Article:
Wednesday, October 2, 2013

It's Pumpkin Time in Central New York

Logan Hilbert, 1, of North Syracuse during his first pumpkin patch visit to Behling's Orchard in Mexico.

It's pumpkin time and farms across Oswego County have plenty of the orange fruits to buy.

But how the crops fared varies on where in the county a farm is located.

For instance, Will Ruby of Mexico said his half acre or so "look good" and the weather was great for raising pumpkins.

But Josephine Godfrey, of Godfrey's Last Stand on Route 264 near Phoenix, said the pumpkins her family planted early in June didn't do well.

"It was the wet weather," she said. "We planted, they started blossoming and then we were getting a lot of rain."

She said the pumpkins the family planted later, in early July, did much better. She said the farm will have enough pumpkins for its customers, but won't be able to ship any to any other locations.

"We have about half a crop," she said of the 4 1/2 acres planted with pumpkins.

Ruby said he planted his pumpkins late (beginning of June) so they are just turning orange in the field now.

Pumpkins are huge sellers this time of year the closer Halloween gets on the calendar. Most people throughout the region use them for either autumn decorations or carve them to make spooky adornments for their windows at Halloween time.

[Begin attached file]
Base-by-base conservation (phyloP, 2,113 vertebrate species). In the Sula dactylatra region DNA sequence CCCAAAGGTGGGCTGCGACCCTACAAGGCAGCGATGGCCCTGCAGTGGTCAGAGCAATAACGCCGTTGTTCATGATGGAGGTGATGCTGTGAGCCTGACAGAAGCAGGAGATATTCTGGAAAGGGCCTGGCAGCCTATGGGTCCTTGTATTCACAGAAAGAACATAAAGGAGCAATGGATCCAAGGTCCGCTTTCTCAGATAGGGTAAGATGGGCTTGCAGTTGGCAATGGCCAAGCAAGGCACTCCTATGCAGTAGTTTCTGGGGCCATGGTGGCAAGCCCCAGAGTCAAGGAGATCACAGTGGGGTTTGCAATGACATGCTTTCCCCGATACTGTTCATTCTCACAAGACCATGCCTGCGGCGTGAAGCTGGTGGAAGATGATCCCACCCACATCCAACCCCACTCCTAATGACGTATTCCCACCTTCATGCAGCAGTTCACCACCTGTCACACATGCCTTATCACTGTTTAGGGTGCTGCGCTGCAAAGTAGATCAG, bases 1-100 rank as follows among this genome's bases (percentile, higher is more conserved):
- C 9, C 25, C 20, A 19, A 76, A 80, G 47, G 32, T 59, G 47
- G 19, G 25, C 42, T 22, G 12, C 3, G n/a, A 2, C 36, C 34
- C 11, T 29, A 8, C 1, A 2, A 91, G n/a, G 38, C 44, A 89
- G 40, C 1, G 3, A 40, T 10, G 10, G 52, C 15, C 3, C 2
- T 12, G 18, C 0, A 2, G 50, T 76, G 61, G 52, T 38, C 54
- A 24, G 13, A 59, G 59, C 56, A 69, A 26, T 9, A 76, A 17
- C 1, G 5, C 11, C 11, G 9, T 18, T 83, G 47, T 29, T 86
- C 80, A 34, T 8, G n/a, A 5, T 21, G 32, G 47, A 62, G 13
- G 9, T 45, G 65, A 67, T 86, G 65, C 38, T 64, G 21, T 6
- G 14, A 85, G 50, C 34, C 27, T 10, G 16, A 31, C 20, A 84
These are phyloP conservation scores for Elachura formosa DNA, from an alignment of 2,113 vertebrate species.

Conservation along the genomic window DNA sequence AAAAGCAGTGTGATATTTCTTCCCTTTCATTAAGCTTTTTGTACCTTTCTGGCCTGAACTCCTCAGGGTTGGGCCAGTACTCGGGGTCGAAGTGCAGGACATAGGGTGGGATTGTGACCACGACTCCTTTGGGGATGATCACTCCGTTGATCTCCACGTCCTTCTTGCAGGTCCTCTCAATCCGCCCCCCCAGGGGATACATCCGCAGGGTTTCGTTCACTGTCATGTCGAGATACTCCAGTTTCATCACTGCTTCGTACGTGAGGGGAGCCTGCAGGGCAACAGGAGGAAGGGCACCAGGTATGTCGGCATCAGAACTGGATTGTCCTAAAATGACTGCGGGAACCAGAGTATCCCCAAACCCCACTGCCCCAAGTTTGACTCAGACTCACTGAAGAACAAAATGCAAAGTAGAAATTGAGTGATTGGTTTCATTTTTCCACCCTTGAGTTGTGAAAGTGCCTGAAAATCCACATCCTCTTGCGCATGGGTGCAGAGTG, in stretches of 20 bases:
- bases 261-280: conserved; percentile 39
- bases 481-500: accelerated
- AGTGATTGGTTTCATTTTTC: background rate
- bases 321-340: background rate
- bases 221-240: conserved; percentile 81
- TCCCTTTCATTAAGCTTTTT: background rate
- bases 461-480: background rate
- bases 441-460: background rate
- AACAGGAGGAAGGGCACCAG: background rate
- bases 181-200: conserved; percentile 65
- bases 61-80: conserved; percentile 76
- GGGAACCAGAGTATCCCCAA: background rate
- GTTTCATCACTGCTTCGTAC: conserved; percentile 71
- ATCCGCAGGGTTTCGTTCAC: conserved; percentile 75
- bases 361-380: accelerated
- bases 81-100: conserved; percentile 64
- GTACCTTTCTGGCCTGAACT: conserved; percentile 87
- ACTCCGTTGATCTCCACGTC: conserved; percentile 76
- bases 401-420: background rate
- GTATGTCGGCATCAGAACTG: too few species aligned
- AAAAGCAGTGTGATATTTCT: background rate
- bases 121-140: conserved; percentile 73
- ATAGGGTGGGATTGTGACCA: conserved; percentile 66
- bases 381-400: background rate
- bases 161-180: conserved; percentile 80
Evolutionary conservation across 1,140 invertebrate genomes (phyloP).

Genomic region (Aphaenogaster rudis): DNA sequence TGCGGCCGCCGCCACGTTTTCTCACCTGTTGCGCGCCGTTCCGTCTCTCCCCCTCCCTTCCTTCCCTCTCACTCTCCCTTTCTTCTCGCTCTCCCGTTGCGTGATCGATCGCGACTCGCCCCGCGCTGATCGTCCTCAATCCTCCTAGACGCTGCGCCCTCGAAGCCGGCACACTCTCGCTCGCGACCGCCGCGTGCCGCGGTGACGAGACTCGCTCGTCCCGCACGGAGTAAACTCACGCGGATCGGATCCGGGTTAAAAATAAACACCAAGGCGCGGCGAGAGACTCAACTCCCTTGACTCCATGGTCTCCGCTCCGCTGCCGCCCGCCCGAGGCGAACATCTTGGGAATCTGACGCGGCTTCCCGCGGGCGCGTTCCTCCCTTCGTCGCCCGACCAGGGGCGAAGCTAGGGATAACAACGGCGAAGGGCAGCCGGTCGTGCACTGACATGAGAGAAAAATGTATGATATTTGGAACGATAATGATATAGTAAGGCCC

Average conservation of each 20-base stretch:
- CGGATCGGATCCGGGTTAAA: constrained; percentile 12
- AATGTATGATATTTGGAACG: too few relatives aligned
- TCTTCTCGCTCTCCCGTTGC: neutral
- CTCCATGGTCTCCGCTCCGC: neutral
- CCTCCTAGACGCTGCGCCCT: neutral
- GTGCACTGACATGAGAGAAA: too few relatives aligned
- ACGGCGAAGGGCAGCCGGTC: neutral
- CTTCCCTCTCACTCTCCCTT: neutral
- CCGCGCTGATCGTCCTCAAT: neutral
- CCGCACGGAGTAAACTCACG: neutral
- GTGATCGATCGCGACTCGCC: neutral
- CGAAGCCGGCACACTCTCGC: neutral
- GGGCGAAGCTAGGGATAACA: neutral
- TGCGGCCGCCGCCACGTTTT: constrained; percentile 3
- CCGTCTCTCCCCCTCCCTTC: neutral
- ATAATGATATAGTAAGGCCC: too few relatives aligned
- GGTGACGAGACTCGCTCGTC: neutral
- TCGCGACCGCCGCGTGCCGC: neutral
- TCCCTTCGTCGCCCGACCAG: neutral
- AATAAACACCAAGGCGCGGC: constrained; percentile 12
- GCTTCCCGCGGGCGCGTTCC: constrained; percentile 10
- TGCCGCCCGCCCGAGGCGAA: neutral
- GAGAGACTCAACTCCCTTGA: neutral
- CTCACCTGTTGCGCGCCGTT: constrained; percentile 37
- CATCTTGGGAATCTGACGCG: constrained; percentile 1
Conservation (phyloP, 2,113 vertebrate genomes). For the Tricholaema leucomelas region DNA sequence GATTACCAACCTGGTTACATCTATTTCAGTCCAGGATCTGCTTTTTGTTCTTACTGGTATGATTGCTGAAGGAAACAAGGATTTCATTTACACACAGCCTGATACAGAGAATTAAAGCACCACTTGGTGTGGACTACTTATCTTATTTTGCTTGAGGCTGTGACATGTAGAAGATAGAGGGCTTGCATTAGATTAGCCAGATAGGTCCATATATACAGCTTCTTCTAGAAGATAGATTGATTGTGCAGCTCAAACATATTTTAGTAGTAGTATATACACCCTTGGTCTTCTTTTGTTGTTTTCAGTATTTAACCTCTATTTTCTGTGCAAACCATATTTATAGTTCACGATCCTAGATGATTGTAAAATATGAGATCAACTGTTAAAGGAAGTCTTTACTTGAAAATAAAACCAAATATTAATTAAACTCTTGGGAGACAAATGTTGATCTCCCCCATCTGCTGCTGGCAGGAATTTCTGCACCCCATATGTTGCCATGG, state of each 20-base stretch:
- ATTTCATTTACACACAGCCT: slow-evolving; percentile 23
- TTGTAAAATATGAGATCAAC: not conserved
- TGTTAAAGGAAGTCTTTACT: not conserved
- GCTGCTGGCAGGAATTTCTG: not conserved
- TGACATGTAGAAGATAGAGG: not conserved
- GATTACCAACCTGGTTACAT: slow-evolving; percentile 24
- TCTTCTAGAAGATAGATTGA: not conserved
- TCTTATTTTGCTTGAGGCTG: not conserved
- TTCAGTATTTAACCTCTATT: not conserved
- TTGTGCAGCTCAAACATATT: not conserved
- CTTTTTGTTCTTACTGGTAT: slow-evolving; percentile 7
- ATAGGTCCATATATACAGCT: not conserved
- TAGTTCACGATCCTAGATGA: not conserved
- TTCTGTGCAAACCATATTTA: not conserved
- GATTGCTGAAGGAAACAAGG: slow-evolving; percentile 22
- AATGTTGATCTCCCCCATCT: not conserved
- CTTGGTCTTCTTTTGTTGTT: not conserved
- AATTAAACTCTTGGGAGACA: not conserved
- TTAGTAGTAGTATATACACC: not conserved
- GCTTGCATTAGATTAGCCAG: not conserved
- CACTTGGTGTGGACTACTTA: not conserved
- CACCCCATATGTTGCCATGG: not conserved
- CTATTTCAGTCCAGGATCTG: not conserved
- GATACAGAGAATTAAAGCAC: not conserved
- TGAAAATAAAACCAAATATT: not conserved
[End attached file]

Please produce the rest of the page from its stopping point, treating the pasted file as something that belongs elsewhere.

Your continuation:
As pumpkin are grown lying flat in a field, they can be harmed by too much rain or not enough rain. Too much rain and either they won't develop when first planted or they will be subject to mildew or rot nearer harvest time.

Cornell Cooperative Extension says on its website that another concern for growers are several different viruses which can cause plants to not produce fruit at all or results in poor fruit quality (size or color). Striped cucumber beetles and squash bugs remain the main insect pests.

New York state ranks amongst the top three states (Illinois and Pennsylvania are the other two) in pumpkin production in the country with more than 6,800 acres of pumpkins produced with an estimated value of $24 million each year.

Nearly all of these are for fresh market use for either decorating or eating. The pumpkin industry is highly variable with fruit ranging from quarter pound to several hundred pounds each.

Pumpkins are grown throughout New York state and are marketed through roadside stands, nursery centers and farmers markets and are also important in areas that have lots of agritourism. Included in this group are also other fall ornamentals such as gourds and ornamental squash.

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